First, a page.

What did you enjoy most about business school in general? The thought leadership here has been incredible not only from what I’ve learned in class, but also outside of class. It’s been a privilege to sit with my classmates over dinner or drinks and listen to their experiences and views on everything from economic theories to the future of humanity.

What was the most surprising thing about business school for you? I knew time management would be challenging with the endless opportunities presented to us, but I didn’t expect prioritization to be one of the biggest learning opportunities in business school, although it definitely has been.

What is your best piece advice to an applicant hoping to get into your school’s MBA program? Focus on quality of engagement and impact over quantity of listed projects or activities. It’s much more important to show passion and excellence in a few areas than mediocre involvement in many. Sloan is really about letting your passions and your true self shine, and that’s what matters most in the application. Don’t just write what you think Admissions wants to hear.

What is the biggest myth about your school? “MIT Sloan is only for engineers or people with quantitative backgrounds” is so false. We have a wonderfully diverse group of students coming from all types of prior experiences, and it really enriches the learning community for everyone.

What was your biggest regret in business school? For most of my life, I’ve tried to be superwoman and hide my imperfections. At Sloan, it’s about being honest with yourself and others, helping one other, and celebrating the diversity. I should have embraced this acceptance and shown my imperfections sooner.

Which MBA classmate do you most admire? Eva Breitenbach has been an incredible role model for our class. After working hard to receive an excellent job offer at a coveted firm, she chose to pass on this opportunity to start her own company. Eva’s personal conviction and willingness to embrace uncertainty to pursue her passions is so inspiring to all of us.

I knew I wanted to go to business school when…I started managing a team and realized how much there is to learn about exceptional leadership practices.”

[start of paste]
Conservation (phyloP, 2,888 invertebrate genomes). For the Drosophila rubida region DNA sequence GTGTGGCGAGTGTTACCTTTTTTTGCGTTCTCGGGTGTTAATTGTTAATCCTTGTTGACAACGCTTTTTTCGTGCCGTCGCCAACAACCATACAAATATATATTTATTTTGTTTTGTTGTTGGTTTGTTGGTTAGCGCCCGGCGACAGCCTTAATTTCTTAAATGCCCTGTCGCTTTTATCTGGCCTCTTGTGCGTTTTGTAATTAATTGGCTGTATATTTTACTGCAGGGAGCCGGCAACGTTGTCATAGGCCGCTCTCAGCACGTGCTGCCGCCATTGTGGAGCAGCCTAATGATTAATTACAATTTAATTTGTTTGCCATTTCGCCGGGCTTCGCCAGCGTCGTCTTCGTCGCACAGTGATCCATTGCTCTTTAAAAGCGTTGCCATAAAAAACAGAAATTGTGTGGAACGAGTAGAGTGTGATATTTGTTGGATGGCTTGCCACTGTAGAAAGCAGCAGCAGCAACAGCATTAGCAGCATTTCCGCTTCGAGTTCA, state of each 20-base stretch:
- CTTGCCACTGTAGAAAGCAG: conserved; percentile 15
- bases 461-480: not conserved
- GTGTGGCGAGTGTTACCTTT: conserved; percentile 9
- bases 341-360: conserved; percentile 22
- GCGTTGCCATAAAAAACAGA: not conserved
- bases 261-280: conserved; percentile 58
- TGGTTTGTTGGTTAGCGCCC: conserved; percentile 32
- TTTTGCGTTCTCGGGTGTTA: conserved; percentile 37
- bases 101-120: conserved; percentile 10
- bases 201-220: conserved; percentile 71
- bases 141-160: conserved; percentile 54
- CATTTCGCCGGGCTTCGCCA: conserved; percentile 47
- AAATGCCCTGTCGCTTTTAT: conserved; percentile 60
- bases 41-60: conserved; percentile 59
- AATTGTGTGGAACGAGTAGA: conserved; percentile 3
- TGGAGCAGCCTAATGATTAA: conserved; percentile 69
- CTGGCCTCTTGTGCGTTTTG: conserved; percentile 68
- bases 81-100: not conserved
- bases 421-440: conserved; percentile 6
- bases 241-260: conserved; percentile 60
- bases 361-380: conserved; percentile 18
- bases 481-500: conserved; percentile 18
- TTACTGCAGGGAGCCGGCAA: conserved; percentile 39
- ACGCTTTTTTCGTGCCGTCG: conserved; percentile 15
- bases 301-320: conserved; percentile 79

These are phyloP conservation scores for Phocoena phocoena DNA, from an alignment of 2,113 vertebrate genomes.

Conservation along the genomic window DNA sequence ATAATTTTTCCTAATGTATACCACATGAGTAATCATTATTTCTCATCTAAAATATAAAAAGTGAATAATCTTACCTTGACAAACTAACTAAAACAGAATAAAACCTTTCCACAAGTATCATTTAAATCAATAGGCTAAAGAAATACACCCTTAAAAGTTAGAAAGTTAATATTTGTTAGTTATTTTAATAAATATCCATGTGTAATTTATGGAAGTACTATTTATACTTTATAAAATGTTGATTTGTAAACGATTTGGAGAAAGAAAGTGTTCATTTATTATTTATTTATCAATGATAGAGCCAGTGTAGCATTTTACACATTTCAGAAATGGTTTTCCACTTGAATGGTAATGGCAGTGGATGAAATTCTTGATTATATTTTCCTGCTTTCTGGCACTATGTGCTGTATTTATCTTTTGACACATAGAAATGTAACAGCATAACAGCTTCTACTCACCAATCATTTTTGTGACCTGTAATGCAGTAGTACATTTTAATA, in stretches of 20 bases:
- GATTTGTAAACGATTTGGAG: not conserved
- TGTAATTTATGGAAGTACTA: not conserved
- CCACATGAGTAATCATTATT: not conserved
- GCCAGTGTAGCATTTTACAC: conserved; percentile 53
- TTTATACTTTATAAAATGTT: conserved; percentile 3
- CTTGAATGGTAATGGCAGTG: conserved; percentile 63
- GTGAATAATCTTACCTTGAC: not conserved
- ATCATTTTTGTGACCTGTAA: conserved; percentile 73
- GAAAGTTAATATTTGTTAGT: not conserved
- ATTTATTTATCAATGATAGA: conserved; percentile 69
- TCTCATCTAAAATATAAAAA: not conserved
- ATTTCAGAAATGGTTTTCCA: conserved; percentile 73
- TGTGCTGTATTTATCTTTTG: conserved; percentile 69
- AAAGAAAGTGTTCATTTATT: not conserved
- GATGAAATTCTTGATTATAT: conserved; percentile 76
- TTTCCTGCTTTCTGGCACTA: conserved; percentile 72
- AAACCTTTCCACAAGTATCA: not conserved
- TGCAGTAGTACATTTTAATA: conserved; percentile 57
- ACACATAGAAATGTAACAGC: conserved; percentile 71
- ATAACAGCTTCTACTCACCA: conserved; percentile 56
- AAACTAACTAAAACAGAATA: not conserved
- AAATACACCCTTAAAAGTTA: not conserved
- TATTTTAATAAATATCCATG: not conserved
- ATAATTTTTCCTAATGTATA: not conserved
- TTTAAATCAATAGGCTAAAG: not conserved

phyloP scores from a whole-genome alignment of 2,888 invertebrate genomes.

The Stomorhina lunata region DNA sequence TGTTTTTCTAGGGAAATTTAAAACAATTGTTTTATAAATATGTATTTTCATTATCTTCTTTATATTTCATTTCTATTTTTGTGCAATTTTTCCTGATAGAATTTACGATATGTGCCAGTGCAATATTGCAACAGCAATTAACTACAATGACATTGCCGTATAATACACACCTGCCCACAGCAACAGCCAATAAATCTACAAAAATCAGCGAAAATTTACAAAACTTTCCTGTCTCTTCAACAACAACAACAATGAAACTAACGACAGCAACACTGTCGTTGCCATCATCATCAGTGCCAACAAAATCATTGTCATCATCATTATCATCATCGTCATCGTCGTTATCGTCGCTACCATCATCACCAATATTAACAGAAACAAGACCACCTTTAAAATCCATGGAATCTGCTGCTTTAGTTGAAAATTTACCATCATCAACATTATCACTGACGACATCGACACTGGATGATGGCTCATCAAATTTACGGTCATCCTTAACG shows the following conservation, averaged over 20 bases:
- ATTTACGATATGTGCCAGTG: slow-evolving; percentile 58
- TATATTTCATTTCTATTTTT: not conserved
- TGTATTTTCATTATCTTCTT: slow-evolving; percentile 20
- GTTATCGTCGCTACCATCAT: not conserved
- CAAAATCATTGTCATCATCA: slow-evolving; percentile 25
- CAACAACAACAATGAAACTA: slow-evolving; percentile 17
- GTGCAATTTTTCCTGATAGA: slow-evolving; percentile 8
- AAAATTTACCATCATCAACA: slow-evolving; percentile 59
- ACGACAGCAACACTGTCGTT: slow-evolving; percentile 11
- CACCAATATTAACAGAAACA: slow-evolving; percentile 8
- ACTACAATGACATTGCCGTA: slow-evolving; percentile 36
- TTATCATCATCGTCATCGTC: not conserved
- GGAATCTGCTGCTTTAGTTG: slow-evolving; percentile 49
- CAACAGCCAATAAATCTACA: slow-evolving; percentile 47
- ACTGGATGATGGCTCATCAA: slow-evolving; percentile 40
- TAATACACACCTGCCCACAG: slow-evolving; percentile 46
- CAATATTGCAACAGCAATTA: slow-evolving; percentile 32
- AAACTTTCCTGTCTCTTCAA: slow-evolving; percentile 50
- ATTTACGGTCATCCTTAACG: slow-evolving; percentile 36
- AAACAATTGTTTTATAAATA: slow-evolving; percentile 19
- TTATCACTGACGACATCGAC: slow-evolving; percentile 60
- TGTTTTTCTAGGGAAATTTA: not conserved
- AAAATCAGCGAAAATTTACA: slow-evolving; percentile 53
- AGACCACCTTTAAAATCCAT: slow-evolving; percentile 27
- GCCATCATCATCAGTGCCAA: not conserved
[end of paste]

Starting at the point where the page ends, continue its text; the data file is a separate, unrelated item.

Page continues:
If I hadn’t gone to business school, I would be… working on economic development in emerging markets.”

If you were a dean for a day, what one thing would you change about the MBA experience?  With such a quick two-year class turnover, it is really hard to create consistency among clubs and initiatives. I would work to smooth out these transitions and try to make it a seamless experience across class years.

What is your ultimate long-term professional goal? I intend to use a market-based approach to create jobs and improve livelihoods across the globe.

Who would you most want to thank for your success? My family has taught me so much through their continuous examples of love, hard work, ambition, and care for others. They have always been my biggest supporters throughout all my endeavors, and I would not be where I am today without them.

I also owe a huge debt of gratitude to my Sloan classmates for bringing their best to school every day and setting the bar so high through their conduct, compassion, and thought leadership.

In one sentence, how would you like your peers to remember you? If you need me, I will always be here for you.

Favorite book: The Only Road North by my classmate and friend, Erik Mirandette

Favorite movie or television show: The Grand Budapest Hotel

Favorite musical performer: Grace Potter

Favorite vacation spot: Bali, Indonesia

Hobbies? Yoga, cooking for friends and family, reading non-fiction

What made Jackie such an invaluable addition to the class of 2017?

“Jackie truly cares about the well-being and success of others and has proven this through her teaching assistantships, her interactions with classmates, and her work to help build up the community across different programs at MIT.”

Rodrigo Verdi
Associate Professor of Accounting
MIT Sloan

 

DON’T MISS: MBAS TO WATCH: THE STORIES OF 100 EXTRAORDINARY GRADUATES FROM THE CLASS OF 2017